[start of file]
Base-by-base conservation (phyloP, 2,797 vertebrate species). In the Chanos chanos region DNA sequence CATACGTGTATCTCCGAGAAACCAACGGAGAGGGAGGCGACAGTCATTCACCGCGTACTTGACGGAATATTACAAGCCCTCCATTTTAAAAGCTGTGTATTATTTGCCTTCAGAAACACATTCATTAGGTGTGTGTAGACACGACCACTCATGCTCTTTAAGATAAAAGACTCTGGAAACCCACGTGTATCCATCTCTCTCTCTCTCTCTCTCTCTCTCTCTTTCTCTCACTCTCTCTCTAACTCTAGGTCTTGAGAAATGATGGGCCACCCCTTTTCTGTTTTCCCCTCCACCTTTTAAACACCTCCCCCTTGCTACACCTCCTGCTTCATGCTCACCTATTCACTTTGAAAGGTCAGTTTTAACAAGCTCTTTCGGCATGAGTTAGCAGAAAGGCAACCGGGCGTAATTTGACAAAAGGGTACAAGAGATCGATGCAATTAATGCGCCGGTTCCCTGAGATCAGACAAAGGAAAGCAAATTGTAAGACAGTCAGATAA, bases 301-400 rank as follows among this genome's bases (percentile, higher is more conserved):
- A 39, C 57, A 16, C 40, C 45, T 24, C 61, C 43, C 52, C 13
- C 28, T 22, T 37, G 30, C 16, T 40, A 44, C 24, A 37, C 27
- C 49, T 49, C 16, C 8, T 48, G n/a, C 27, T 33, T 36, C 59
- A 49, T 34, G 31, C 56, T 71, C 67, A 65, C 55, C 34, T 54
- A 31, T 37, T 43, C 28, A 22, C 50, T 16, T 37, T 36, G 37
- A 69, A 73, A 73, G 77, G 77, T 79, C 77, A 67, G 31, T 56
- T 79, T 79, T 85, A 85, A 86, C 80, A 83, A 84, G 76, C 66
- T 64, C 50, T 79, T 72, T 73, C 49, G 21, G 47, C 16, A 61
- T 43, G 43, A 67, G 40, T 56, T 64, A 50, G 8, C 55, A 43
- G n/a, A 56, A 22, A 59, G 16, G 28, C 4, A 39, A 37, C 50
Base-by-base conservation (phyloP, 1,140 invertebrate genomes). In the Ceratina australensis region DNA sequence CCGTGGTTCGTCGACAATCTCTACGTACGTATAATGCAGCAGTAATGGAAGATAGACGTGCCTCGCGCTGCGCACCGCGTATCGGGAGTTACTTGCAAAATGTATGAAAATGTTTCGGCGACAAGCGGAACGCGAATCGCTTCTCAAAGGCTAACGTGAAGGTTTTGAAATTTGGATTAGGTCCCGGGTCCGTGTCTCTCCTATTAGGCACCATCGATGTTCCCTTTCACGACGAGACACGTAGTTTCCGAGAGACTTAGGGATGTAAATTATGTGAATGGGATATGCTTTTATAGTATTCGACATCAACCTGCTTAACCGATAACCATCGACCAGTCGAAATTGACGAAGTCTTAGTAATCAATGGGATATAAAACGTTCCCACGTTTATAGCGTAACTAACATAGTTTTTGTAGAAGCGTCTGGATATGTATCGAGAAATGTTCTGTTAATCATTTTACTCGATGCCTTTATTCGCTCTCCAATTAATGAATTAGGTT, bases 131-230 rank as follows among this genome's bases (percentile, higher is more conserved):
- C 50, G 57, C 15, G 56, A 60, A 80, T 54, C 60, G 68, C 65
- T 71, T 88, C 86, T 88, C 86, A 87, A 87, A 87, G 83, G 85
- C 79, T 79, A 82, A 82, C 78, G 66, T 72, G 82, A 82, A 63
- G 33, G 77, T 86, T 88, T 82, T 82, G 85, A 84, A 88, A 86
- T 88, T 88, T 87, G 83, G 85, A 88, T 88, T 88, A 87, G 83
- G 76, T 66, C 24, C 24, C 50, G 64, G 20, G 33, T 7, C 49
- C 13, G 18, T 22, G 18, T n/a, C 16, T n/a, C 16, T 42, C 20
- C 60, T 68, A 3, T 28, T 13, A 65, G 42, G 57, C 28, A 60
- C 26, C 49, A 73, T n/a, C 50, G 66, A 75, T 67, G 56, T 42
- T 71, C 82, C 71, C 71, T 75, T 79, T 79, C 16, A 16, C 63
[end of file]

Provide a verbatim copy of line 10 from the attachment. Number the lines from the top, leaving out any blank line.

- T 43, G 43, A 67, G 40, T 56, T 64, A 50, G 8, C 55, A 43